She huffed “Yes, her name is Mischief!” then she started crying, turned and ran into her apartment building. 

Mischief’s owner had posted a photoshopped picture on her profile and lied about her weight, her age, and her interests. She told me Friends was her favourite TV show, but couldn’t name a single character. Oh. My. GOD.

I bet her building didn’t even allow pets. 

It’s Chandler bitch! You don’t deserve this cat — Midjourney

When I told my sister I had discovered this heuristic, she scoffed. “Don’t be ridiculous, I know lots of women who have cats, and they’re fine.”

“Really sis?” I questioned, “Think about those friends specifically and their relationship histories.”

She paused for a few seconds, then said, “Ohhhh, damn, I think you might be right.” 

For the record, my sister never had a cat and she’s been with the same guy for 40 years. I had a cat when I got married, and my first wife also had a cat. We were doomed from the start. 

Current wife — no cat. Seventeen years of marital bliss and no end in sight. Dogs roam our home and property like they pay the mortgage, but my wife and I? Solid.

Many heuristics are so well known that they’re considered common sense. Look before you leap. Don’t throw good money after bad. A bird in the hand is worth two in the bush. 

Some heuristics sound a lot better than they work, for instance, ‘If a little is good, more will be better.’ 

When I decided to take Electrical Engineering in college instead of Computer Science, it was because I was using the heuristic, ‘Difficult things are more worthwhile.’ I’ve had serious reason to question that one, and nowadays I’m more likely to advise people to get into a career that uses skills they find easy that other people find difficult. 

A cat at a job interview

I’m looking for a job that involves looking after mice. The slower the better. — Midjourney

Speaking of careers, I have never had a bad employee get better after a warning or a performance improvement plan. Relationships that were once great can become great again, but relationships that start out poorly will never become great. 

The best it’s ever going to be is at the beginning. And if your employee is incompetent or your boyfriend is an ass when you first get together, it is not going to get better over time.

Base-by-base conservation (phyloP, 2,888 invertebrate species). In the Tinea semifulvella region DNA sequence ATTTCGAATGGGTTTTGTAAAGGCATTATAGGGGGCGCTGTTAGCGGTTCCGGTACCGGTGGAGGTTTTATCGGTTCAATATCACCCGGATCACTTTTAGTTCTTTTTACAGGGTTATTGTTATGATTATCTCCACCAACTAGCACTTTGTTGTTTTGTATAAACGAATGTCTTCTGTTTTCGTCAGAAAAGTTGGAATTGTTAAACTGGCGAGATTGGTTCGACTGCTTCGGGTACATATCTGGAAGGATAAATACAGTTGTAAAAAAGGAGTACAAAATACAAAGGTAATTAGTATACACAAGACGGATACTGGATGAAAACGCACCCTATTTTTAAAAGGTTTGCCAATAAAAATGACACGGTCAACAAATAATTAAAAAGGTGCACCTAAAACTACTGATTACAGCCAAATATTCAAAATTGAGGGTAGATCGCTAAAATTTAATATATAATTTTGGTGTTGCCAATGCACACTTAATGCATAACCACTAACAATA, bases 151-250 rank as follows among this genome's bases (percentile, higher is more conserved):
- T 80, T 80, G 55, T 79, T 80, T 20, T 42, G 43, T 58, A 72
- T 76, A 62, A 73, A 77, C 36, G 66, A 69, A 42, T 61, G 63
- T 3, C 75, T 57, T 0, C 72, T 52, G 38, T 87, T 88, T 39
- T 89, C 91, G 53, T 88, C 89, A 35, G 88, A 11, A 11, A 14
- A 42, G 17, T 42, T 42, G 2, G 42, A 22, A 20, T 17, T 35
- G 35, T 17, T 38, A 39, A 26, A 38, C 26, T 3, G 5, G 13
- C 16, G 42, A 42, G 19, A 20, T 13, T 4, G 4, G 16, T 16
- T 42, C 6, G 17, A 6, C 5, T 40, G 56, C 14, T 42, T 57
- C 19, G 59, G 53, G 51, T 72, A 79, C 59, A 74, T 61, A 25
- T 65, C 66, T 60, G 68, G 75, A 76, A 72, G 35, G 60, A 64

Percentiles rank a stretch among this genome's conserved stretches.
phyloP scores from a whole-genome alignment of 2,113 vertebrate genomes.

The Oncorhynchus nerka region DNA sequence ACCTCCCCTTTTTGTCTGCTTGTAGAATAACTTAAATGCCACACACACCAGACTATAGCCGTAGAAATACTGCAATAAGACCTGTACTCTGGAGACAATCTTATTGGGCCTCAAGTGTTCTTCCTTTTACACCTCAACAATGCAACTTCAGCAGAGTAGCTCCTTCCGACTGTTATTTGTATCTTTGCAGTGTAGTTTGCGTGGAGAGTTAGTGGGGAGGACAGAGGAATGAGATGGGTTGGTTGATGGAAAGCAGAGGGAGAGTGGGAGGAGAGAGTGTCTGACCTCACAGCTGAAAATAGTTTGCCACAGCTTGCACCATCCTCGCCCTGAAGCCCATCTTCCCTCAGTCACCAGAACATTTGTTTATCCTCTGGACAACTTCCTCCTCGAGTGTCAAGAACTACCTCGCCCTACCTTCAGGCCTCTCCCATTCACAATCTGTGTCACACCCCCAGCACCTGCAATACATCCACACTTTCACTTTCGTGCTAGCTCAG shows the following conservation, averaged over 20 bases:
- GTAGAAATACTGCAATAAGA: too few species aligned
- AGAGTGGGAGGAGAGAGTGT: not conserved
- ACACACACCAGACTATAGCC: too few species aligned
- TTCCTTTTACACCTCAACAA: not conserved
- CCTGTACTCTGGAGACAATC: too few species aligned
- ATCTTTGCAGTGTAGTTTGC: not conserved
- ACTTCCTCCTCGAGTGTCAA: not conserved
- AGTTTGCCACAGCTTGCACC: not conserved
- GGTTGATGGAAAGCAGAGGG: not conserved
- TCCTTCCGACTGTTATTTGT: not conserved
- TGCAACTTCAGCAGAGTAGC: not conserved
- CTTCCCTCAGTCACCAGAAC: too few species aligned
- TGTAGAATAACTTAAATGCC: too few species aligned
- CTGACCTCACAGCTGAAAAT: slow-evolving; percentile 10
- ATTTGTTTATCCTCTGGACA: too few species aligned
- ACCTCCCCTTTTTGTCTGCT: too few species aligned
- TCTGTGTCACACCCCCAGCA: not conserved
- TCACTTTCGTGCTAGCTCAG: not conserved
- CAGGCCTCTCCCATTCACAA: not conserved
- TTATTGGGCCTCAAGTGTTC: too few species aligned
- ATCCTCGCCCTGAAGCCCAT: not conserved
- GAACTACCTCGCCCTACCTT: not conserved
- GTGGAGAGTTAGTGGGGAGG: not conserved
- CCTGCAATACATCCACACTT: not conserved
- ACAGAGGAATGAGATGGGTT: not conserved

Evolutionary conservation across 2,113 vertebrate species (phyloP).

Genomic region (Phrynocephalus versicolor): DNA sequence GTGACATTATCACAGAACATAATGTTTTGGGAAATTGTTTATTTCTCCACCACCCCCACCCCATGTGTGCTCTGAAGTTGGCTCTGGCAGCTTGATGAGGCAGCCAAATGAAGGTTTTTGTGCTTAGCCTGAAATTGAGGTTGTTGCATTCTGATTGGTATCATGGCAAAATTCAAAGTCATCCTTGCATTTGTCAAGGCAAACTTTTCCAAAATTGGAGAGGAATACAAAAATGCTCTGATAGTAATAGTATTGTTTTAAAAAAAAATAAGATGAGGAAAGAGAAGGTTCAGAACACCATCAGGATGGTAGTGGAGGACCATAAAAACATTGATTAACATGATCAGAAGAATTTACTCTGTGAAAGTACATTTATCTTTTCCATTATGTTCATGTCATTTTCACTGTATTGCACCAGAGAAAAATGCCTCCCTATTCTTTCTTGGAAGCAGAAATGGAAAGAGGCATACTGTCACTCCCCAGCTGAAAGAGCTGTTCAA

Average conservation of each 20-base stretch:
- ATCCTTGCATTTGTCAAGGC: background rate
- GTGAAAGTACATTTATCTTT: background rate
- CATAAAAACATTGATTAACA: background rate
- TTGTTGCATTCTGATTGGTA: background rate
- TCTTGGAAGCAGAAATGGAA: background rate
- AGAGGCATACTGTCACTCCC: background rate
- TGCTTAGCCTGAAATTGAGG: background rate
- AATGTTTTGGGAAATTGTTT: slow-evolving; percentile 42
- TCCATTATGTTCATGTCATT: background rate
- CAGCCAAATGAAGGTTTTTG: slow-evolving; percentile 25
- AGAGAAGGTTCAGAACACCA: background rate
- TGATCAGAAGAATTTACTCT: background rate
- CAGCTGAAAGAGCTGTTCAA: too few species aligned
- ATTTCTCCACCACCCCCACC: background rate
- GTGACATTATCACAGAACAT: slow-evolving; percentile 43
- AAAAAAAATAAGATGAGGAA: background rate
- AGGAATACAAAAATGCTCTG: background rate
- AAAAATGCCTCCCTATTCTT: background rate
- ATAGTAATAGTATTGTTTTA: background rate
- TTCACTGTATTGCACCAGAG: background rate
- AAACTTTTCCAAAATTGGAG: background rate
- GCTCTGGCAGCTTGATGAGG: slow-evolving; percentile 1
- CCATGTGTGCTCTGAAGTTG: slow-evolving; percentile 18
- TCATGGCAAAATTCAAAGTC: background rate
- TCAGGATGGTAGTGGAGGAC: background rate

Give up. Start over. With someone else.

I’ve also found that when I make a job offer if the prospective hire asks for more than one change in the proposed offer, they’re not going to work out. The reason is that if they’re so focused on the minutiae of the contract, they don’t want a great partnership, they just want to come out ahead. 

The best relationships are based on mutual trust and respect, and the belief that you’re better off together than apart. Great relationships don’t come from contracts, they come from character. 

Stop negotiating. Start over. With someone else.

One final heuristic — many people believe that articles with numbers in the title have better information. I guess it works since you’ve made it this far. 

If you have some additional unusual heuristics of your own, please let me know and I’ll add them to a future update of this article. The summary:

  1. The best signal for investing in a company is when other good investors are also investing.

  2. A good relationship can return to being good, but a bad relationship will only ever get worse.

  3. When negotiating the start of a new relationship, too much haggling means it’s not going to work out.

  4. The more desperate someone is for money, the less likely they’ll be able to pay you back.

  5. Don’t date anyone who lives alone with a cat. 

This isn’t to say that cats are bad. They’re entertaining, they’re low-maintenance, and they’re affectionate as long as you treat them well. Cats are awesome.

It’s their owners you have to watch out for.

  1. I really do like cats, but I still found this the funniest thing I’ve ever read on the internet